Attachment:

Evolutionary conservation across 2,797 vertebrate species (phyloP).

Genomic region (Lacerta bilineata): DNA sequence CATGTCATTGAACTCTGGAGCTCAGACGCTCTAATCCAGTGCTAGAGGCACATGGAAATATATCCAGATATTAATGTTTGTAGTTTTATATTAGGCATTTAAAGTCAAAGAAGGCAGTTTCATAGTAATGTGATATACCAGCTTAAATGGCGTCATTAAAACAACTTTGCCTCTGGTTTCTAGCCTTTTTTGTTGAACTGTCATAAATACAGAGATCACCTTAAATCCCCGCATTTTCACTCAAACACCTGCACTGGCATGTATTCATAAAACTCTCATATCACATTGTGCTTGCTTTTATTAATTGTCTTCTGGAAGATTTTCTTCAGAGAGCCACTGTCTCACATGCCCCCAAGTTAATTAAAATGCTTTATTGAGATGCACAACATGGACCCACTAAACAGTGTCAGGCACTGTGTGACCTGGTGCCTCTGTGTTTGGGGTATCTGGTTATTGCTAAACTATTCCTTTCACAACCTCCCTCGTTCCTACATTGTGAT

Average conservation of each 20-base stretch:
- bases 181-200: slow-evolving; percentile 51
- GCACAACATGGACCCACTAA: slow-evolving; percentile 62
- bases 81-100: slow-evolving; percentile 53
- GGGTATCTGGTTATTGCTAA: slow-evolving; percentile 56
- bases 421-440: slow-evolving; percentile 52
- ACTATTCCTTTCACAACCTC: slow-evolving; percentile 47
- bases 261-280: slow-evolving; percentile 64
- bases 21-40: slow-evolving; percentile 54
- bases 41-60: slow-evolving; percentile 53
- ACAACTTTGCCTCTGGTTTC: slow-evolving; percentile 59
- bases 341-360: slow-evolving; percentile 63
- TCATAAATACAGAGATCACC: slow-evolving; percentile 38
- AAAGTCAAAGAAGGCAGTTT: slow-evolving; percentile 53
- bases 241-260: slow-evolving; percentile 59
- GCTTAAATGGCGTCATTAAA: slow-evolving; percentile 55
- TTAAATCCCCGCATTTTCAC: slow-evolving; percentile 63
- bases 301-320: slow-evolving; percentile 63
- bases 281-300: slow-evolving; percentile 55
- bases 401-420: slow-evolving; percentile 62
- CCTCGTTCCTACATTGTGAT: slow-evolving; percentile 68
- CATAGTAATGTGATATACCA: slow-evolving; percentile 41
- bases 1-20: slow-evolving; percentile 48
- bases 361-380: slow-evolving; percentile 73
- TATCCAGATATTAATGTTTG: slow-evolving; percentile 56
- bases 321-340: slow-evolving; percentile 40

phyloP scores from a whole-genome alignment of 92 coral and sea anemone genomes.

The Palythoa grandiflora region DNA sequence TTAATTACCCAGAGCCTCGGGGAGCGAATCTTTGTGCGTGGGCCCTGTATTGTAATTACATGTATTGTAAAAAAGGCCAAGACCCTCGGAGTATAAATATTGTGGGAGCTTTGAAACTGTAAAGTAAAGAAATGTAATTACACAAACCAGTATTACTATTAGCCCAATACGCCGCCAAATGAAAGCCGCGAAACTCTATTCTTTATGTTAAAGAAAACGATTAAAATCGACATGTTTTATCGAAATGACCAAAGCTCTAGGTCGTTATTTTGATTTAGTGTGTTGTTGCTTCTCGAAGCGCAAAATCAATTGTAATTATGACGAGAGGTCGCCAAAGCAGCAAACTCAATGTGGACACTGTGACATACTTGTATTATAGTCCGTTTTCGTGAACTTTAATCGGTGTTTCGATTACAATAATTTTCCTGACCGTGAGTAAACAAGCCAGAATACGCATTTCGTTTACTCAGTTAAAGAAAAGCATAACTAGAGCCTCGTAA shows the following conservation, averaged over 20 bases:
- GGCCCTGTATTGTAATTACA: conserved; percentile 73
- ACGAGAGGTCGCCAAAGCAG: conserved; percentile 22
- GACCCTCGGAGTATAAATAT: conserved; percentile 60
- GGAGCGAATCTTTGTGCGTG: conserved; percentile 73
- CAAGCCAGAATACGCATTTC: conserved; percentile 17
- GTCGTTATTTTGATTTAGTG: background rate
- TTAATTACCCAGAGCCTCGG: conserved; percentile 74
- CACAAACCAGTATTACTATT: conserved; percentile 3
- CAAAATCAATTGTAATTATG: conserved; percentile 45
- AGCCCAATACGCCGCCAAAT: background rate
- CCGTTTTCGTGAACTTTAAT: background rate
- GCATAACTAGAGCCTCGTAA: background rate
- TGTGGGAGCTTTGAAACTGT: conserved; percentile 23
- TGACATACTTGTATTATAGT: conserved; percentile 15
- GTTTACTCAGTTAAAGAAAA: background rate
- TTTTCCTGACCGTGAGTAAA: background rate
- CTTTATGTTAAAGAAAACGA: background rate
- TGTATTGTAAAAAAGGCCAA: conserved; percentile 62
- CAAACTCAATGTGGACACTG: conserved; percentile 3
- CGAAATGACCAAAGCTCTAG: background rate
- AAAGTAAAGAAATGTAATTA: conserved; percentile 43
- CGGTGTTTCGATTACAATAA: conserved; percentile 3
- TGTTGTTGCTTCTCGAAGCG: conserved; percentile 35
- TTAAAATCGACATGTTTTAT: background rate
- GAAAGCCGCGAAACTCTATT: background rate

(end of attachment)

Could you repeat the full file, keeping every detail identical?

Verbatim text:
Evolutionary conservation across 2,797 vertebrate species (phyloP).

Genomic region (Lacerta bilineata): DNA sequence CATGTCATTGAACTCTGGAGCTCAGACGCTCTAATCCAGTGCTAGAGGCACATGGAAATATATCCAGATATTAATGTTTGTAGTTTTATATTAGGCATTTAAAGTCAAAGAAGGCAGTTTCATAGTAATGTGATATACCAGCTTAAATGGCGTCATTAAAACAACTTTGCCTCTGGTTTCTAGCCTTTTTTGTTGAACTGTCATAAATACAGAGATCACCTTAAATCCCCGCATTTTCACTCAAACACCTGCACTGGCATGTATTCATAAAACTCTCATATCACATTGTGCTTGCTTTTATTAATTGTCTTCTGGAAGATTTTCTTCAGAGAGCCACTGTCTCACATGCCCCCAAGTTAATTAAAATGCTTTATTGAGATGCACAACATGGACCCACTAAACAGTGTCAGGCACTGTGTGACCTGGTGCCTCTGTGTTTGGGGTATCTGGTTATTGCTAAACTATTCCTTTCACAACCTCCCTCGTTCCTACATTGTGAT

Average conservation of each 20-base stretch:
- bases 181-200: slow-evolving; percentile 51
- GCACAACATGGACCCACTAA: slow-evolving; percentile 62
- bases 81-100: slow-evolving; percentile 53
- GGGTATCTGGTTATTGCTAA: slow-evolving; percentile 56
- bases 421-440: slow-evolving; percentile 52
- ACTATTCCTTTCACAACCTC: slow-evolving; percentile 47
- bases 261-280: slow-evolving; percentile 64
- bases 21-40: slow-evolving; percentile 54
- bases 41-60: slow-evolving; percentile 53
- ACAACTTTGCCTCTGGTTTC: slow-evolving; percentile 59
- bases 341-360: slow-evolving; percentile 63
- TCATAAATACAGAGATCACC: slow-evolving; percentile 38
- AAAGTCAAAGAAGGCAGTTT: slow-evolving; percentile 53
- bases 241-260: slow-evolving; percentile 59
- GCTTAAATGGCGTCATTAAA: slow-evolving; percentile 55
- TTAAATCCCCGCATTTTCAC: slow-evolving; percentile 63
- bases 301-320: slow-evolving; percentile 63
- bases 281-300: slow-evolving; percentile 55
- bases 401-420: slow-evolving; percentile 62
- CCTCGTTCCTACATTGTGAT: slow-evolving; percentile 68
- CATAGTAATGTGATATACCA: slow-evolving; percentile 41
- bases 1-20: slow-evolving; percentile 48
- bases 361-380: slow-evolving; percentile 73
- TATCCAGATATTAATGTTTG: slow-evolving; percentile 56
- bases 321-340: slow-evolving; percentile 40

phyloP scores from a whole-genome alignment of 92 coral and sea anemone genomes.

The Palythoa grandiflora region DNA sequence TTAATTACCCAGAGCCTCGGGGAGCGAATCTTTGTGCGTGGGCCCTGTATTGTAATTACATGTATTGTAAAAAAGGCCAAGACCCTCGGAGTATAAATATTGTGGGAGCTTTGAAACTGTAAAGTAAAGAAATGTAATTACACAAACCAGTATTACTATTAGCCCAATACGCCGCCAAATGAAAGCCGCGAAACTCTATTCTTTATGTTAAAGAAAACGATTAAAATCGACATGTTTTATCGAAATGACCAAAGCTCTAGGTCGTTATTTTGATTTAGTGTGTTGTTGCTTCTCGAAGCGCAAAATCAATTGTAATTATGACGAGAGGTCGCCAAAGCAGCAAACTCAATGTGGACACTGTGACATACTTGTATTATAGTCCGTTTTCGTGAACTTTAATCGGTGTTTCGATTACAATAATTTTCCTGACCGTGAGTAAACAAGCCAGAATACGCATTTCGTTTACTCAGTTAAAGAAAAGCATAACTAGAGCCTCGTAA shows the following conservation, averaged over 20 bases:
- GGCCCTGTATTGTAATTACA: conserved; percentile 73
- ACGAGAGGTCGCCAAAGCAG: conserved; percentile 22
- GACCCTCGGAGTATAAATAT: conserved; percentile 60
- GGAGCGAATCTTTGTGCGTG: conserved; percentile 73
- CAAGCCAGAATACGCATTTC: conserved; percentile 17
- GTCGTTATTTTGATTTAGTG: background rate
- TTAATTACCCAGAGCCTCGG: conserved; percentile 74
- CACAAACCAGTATTACTATT: conserved; percentile 3
- CAAAATCAATTGTAATTATG: conserved; percentile 45
- AGCCCAATACGCCGCCAAAT: background rate
- CCGTTTTCGTGAACTTTAAT: background rate
- GCATAACTAGAGCCTCGTAA: background rate
- TGTGGGAGCTTTGAAACTGT: conserved; percentile 23
- TGACATACTTGTATTATAGT: conserved; percentile 15
- GTTTACTCAGTTAAAGAAAA: background rate
- TTTTCCTGACCGTGAGTAAA: background rate
- CTTTATGTTAAAGAAAACGA: background rate
- TGTATTGTAAAAAAGGCCAA: conserved; percentile 62
- CAAACTCAATGTGGACACTG: conserved; percentile 3
- CGAAATGACCAAAGCTCTAG: background rate
- AAAGTAAAGAAATGTAATTA: conserved; percentile 43
- CGGTGTTTCGATTACAATAA: conserved; percentile 3
- TGTTGTTGCTTCTCGAAGCG: conserved; percentile 35
- TTAAAATCGACATGTTTTAT: background rate
- GAAAGCCGCGAAACTCTATT: background rate